Detroit Rink City: Ilitches' grand plan to supersize the entertainment district
A gargantuan 3-year plan: 5 new neighborhoods, a $450 million hockey arena and an accelerated timeline to complete it all
A DRAMATIC TRANSFORMATION OF THE HEART OF DETROIT will begin in September, when the Ilitch family breaks ground on the construction of a $450 million Detroit Red Wings arena concurrently with another $200 million in apartments, restaurants, office buildings, parks and shops over 45 blocks. This is the city’s entertainment district, super-sized.
By Bill Shea. July 20, 2014
Planned is a gargantuan three-year construction project to create five new neighborhoods intended to stitch together the city where it’s divided by the trench-like Fisher Freeway underneath Woodward Avenue.
The 650,000-square-foot hockey and events center and the new neighborhoods — including hundreds of apartments to be built both outside Comerica Park and the new hockey arena — are scheduled to be ready by summer 2017.
A 2013 deal between the Ilitches, through their Olympia Development of Michigan, and the city’s Downtown Development Authority to build the arena at the largely vacant and blighted area of Woodward at I-75 obligated the family to spend at least $200 million in ancillary development within five years of the venue’s opening.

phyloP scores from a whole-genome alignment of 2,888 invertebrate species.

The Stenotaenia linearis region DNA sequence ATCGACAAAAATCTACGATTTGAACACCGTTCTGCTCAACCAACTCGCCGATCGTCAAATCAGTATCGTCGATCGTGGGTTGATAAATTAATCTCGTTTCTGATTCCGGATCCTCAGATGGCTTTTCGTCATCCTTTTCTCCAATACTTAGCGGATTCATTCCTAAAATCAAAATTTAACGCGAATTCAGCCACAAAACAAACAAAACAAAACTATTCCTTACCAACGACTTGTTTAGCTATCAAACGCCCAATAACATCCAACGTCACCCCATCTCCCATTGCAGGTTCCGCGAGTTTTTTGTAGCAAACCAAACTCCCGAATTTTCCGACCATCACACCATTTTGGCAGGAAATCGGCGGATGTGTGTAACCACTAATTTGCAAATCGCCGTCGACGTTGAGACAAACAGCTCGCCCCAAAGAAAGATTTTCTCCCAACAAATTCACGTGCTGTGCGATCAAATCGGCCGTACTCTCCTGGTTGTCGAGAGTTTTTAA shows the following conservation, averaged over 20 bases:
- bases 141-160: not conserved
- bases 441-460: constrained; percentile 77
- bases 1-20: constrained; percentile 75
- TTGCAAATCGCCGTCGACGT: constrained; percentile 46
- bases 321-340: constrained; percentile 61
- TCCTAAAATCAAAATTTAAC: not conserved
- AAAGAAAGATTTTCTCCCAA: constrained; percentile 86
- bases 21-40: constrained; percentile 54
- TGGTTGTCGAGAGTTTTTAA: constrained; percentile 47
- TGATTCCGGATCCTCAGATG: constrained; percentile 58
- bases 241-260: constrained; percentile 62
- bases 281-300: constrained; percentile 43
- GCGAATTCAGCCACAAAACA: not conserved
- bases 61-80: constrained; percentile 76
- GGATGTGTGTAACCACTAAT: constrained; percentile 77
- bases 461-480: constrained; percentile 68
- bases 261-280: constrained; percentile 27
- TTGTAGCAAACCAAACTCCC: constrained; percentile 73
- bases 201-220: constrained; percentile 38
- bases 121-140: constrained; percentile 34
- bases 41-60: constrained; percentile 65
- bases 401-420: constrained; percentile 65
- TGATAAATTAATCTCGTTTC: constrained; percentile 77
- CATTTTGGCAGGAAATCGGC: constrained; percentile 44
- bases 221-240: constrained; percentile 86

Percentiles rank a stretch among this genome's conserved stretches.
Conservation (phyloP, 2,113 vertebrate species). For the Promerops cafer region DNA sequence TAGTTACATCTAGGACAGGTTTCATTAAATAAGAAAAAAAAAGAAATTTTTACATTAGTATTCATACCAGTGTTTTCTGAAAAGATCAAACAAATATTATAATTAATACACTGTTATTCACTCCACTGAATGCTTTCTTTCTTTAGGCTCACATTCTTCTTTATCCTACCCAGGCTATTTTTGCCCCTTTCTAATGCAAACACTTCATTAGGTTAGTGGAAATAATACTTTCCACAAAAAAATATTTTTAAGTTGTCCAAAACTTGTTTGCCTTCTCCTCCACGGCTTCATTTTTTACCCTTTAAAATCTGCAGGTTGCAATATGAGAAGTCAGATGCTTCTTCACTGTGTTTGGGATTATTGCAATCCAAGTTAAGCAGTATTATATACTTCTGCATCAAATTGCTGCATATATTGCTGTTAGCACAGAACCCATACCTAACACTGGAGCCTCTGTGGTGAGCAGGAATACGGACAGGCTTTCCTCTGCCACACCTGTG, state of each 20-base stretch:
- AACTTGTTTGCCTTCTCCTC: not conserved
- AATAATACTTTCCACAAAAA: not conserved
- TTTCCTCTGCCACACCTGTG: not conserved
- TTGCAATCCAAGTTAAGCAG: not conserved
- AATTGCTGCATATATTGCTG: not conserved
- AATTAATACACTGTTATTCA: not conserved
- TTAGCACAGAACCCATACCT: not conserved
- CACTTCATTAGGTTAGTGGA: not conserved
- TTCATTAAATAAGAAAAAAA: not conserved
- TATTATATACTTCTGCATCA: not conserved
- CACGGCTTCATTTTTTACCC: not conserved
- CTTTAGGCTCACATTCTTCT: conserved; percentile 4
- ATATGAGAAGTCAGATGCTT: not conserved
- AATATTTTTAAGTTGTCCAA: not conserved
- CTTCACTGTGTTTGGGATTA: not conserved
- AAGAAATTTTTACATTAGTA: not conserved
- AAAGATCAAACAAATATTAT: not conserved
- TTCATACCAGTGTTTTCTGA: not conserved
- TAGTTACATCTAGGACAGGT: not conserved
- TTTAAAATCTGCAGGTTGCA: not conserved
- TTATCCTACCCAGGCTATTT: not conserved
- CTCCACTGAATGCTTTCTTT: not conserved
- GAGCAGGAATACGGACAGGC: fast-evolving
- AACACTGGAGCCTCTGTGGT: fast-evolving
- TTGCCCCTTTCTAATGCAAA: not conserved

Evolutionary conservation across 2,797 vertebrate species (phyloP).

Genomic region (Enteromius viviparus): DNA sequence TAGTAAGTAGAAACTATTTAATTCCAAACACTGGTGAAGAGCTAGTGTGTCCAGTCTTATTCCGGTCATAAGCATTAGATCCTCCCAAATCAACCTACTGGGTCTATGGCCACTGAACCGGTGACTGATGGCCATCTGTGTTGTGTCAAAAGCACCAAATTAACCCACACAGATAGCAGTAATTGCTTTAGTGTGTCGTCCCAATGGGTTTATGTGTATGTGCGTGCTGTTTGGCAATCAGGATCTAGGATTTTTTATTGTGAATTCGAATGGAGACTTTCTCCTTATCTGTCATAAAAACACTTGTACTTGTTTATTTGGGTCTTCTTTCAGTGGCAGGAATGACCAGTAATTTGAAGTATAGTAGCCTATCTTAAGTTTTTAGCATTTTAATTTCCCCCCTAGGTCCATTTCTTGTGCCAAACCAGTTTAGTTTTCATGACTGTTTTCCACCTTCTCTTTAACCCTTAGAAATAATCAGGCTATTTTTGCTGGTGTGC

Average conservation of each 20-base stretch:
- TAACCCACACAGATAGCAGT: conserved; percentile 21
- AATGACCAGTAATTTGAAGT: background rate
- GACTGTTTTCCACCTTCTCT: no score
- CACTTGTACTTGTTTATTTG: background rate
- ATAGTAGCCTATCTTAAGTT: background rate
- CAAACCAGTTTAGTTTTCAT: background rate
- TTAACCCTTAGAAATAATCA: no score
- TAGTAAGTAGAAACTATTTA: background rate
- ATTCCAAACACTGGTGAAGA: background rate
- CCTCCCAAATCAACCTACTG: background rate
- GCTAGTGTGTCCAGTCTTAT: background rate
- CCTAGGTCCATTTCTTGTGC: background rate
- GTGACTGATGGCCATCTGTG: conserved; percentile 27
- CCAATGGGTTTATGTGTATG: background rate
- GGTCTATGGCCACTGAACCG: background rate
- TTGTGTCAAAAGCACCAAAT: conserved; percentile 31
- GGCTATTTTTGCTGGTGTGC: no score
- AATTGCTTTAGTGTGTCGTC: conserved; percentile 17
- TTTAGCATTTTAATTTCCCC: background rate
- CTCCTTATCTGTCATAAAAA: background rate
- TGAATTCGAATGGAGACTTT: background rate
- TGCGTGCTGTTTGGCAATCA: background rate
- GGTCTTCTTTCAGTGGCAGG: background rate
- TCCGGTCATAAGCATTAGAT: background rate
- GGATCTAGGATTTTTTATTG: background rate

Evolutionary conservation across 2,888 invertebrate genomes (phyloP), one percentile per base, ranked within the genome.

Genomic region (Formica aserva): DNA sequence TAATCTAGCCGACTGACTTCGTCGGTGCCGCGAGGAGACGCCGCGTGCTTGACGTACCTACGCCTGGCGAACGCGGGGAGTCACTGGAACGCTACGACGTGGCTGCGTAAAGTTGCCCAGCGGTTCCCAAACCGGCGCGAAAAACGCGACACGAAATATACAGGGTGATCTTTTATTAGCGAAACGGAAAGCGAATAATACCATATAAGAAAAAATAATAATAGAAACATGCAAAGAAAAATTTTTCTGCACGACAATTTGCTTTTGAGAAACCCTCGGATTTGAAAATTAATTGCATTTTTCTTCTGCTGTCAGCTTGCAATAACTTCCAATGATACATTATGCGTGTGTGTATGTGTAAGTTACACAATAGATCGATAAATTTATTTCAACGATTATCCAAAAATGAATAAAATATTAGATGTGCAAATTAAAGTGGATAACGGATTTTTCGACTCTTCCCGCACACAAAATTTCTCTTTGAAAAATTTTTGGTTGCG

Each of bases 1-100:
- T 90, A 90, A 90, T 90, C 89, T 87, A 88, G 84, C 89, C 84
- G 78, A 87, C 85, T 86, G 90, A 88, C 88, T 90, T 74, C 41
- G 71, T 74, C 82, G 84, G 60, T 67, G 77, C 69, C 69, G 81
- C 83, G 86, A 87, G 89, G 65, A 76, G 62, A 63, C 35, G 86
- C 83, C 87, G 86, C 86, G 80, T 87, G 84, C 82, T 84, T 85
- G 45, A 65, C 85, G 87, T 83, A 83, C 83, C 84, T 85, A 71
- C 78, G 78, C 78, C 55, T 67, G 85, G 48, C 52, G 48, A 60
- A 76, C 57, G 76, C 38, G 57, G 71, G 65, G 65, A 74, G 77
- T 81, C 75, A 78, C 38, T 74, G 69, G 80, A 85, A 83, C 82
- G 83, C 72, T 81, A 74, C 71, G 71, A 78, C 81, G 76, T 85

But the Ilitches are accelerating that timeline, and upping the ante.
The Ilitches, the Little Caesars pizza chain founders who have owned the hockey team since 1982, told Crain’s last week that their construction timeline has been radically moved forward so the investment can have a maximum catalytic impact for the city.
“We think the impact on our community will be exponential if it’s all done at once,” said Chris Ilitch, president and CEO of Ilitch Holdings and son of Red Wings owners Mike and Marian Ilitch. “This project takes on a much bigger scale. There is nothing like this going on in our country.”
Ilitch said cost isn’t the first consideration as the planning has evolved for a project with a very large vision for the whole entertainment district.
“This is more than a development; this is our passion,” he said.
Additionally, the Ilitches are now promising to spend “tens of millions” more for infrastructure improvements in the district, mainly around Cass Park west of the arena site to create mixed-use neighborhoods, Ilitch said, but he declined to specify a total.
“This is not part of our agreement with anyone. We’re just doing it,” he said, adding that Olympia has been in talks with the mayor’s office on the necessary approvals.
The additional spending will be used to fix roads, streetlights, landscaping and other aesthetic work within a 45-block area aimed at creating a clean, desirable slate from which to build five neighborhoods with unique identities.
“It frees the city up to spend its resources on other priorities,” Ilitch said.
DTE Energy Co. and other utilities will be asked to make any fixes or upgrades in the area while Olympia has the streets torn up, he said.
“This is an investor’s playground,” Ilitch said.
All together, the area stretches from Charlotte Street, the street north of Temple Street, south to Grand Circus Park, east to the existing stadiums and to a northwestern boundary abutting MotorCity Casino Hotel, owned by Marian Ilitch.